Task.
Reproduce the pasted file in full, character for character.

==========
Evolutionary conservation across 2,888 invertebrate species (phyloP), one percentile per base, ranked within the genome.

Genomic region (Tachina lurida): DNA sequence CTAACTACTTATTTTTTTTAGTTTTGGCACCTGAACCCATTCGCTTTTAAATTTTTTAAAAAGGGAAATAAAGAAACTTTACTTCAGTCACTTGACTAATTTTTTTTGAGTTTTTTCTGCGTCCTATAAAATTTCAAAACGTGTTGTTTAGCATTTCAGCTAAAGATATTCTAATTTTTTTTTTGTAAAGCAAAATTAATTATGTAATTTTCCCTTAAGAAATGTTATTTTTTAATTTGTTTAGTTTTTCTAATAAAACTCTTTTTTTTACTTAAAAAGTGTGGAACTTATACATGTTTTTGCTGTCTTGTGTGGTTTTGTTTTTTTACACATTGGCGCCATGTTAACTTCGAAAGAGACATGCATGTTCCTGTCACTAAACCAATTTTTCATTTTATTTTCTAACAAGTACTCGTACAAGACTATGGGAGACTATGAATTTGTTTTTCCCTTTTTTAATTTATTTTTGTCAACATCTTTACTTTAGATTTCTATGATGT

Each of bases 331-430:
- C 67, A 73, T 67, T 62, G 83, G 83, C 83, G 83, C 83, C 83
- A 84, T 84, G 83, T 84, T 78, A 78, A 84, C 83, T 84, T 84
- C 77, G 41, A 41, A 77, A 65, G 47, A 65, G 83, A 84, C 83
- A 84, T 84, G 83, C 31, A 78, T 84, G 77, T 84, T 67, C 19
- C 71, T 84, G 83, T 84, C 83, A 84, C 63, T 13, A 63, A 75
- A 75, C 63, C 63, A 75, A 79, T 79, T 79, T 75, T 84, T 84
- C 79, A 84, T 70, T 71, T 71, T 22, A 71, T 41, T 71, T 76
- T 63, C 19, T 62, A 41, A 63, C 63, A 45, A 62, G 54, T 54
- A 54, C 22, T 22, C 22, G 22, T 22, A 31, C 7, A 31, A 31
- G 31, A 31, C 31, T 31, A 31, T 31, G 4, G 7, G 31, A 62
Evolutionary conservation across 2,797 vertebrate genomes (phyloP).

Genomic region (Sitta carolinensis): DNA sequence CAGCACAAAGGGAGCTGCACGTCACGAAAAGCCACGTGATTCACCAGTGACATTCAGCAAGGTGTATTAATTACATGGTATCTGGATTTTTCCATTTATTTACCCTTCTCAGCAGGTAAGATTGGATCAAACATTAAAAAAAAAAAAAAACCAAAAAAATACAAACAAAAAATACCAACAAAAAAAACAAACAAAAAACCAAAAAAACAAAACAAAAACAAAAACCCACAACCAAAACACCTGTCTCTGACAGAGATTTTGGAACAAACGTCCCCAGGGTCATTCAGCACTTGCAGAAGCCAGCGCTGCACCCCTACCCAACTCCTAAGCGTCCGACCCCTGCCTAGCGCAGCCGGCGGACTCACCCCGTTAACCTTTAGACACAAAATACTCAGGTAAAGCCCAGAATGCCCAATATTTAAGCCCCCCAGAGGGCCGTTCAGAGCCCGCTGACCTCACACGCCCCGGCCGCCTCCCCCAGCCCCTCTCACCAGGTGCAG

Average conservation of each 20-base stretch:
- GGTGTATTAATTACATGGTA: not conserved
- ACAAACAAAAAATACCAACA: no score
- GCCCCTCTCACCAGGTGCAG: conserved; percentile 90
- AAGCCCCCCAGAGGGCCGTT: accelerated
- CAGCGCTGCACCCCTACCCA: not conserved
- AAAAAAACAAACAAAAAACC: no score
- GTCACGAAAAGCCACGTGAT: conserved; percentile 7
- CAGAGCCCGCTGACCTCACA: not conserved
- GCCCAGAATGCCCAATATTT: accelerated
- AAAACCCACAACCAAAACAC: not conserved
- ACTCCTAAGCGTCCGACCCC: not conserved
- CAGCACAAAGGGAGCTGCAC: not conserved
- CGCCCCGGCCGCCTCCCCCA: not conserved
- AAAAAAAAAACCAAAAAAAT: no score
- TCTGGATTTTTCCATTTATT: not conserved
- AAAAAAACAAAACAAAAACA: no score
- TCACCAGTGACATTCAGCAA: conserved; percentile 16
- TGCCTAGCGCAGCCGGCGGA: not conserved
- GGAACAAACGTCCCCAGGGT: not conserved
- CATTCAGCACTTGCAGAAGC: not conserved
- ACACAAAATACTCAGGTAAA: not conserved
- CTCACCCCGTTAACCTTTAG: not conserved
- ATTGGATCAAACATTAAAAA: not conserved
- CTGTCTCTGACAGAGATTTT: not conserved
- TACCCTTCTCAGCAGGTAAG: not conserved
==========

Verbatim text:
Evolutionary conservation across 2,888 invertebrate species (phyloP), one percentile per base, ranked within the genome.

Genomic region (Tachina lurida): DNA sequence CTAACTACTTATTTTTTTTAGTTTTGGCACCTGAACCCATTCGCTTTTAAATTTTTTAAAAAGGGAAATAAAGAAACTTTACTTCAGTCACTTGACTAATTTTTTTTGAGTTTTTTCTGCGTCCTATAAAATTTCAAAACGTGTTGTTTAGCATTTCAGCTAAAGATATTCTAATTTTTTTTTTGTAAAGCAAAATTAATTATGTAATTTTCCCTTAAGAAATGTTATTTTTTAATTTGTTTAGTTTTTCTAATAAAACTCTTTTTTTTACTTAAAAAGTGTGGAACTTATACATGTTTTTGCTGTCTTGTGTGGTTTTGTTTTTTTACACATTGGCGCCATGTTAACTTCGAAAGAGACATGCATGTTCCTGTCACTAAACCAATTTTTCATTTTATTTTCTAACAAGTACTCGTACAAGACTATGGGAGACTATGAATTTGTTTTTCCCTTTTTTAATTTATTTTTGTCAACATCTTTACTTTAGATTTCTATGATGT

Each of bases 331-430:
- C 67, A 73, T 67, T 62, G 83, G 83, C 83, G 83, C 83, C 83
- A 84, T 84, G 83, T 84, T 78, A 78, A 84, C 83, T 84, T 84
- C 77, G 41, A 41, A 77, A 65, G 47, A 65, G 83, A 84, C 83
- A 84, T 84, G 83, C 31, A 78, T 84, G 77, T 84, T 67, C 19
- C 71, T 84, G 83, T 84, C 83, A 84, C 63, T 13, A 63, A 75
- A 75, C 63, C 63, A 75, A 79, T 79, T 79, T 75, T 84, T 84
- C 79, A 84, T 70, T 71, T 71, T 22, A 71, T 41, T 71, T 76
- T 63, C 19, T 62, A 41, A 63, C 63, A 45, A 62, G 54, T 54
- A 54, C 22, T 22, C 22, G 22, T 22, A 31, C 7, A 31, A 31
- G 31, A 31, C 31, T 31, A 31, T 31, G 4, G 7, G 31, A 62
Evolutionary conservation across 2,797 vertebrate genomes (phyloP).

Genomic region (Sitta carolinensis): DNA sequence CAGCACAAAGGGAGCTGCACGTCACGAAAAGCCACGTGATTCACCAGTGACATTCAGCAAGGTGTATTAATTACATGGTATCTGGATTTTTCCATTTATTTACCCTTCTCAGCAGGTAAGATTGGATCAAACATTAAAAAAAAAAAAAAACCAAAAAAATACAAACAAAAAATACCAACAAAAAAAACAAACAAAAAACCAAAAAAACAAAACAAAAACAAAAACCCACAACCAAAACACCTGTCTCTGACAGAGATTTTGGAACAAACGTCCCCAGGGTCATTCAGCACTTGCAGAAGCCAGCGCTGCACCCCTACCCAACTCCTAAGCGTCCGACCCCTGCCTAGCGCAGCCGGCGGACTCACCCCGTTAACCTTTAGACACAAAATACTCAGGTAAAGCCCAGAATGCCCAATATTTAAGCCCCCCAGAGGGCCGTTCAGAGCCCGCTGACCTCACACGCCCCGGCCGCCTCCCCCAGCCCCTCTCACCAGGTGCAG

Average conservation of each 20-base stretch:
- GGTGTATTAATTACATGGTA: not conserved
- ACAAACAAAAAATACCAACA: no score
- GCCCCTCTCACCAGGTGCAG: conserved; percentile 90
- AAGCCCCCCAGAGGGCCGTT: accelerated
- CAGCGCTGCACCCCTACCCA: not conserved
- AAAAAAACAAACAAAAAACC: no score
- GTCACGAAAAGCCACGTGAT: conserved; percentile 7
- CAGAGCCCGCTGACCTCACA: not conserved
- GCCCAGAATGCCCAATATTT: accelerated
- AAAACCCACAACCAAAACAC: not conserved
- ACTCCTAAGCGTCCGACCCC: not conserved
- CAGCACAAAGGGAGCTGCAC: not conserved
- CGCCCCGGCCGCCTCCCCCA: not conserved
- AAAAAAAAAACCAAAAAAAT: no score
- TCTGGATTTTTCCATTTATT: not conserved
- AAAAAAACAAAACAAAAACA: no score
- TCACCAGTGACATTCAGCAA: conserved; percentile 16
- TGCCTAGCGCAGCCGGCGGA: not conserved
- GGAACAAACGTCCCCAGGGT: not conserved
- CATTCAGCACTTGCAGAAGC: not conserved
- ACACAAAATACTCAGGTAAA: not conserved
- CTCACCCCGTTAACCTTTAG: not conserved
- ATTGGATCAAACATTAAAAA: not conserved
- CTGTCTCTGACAGAGATTTT: not conserved
- TACCCTTCTCAGCAGGTAAG: not conserved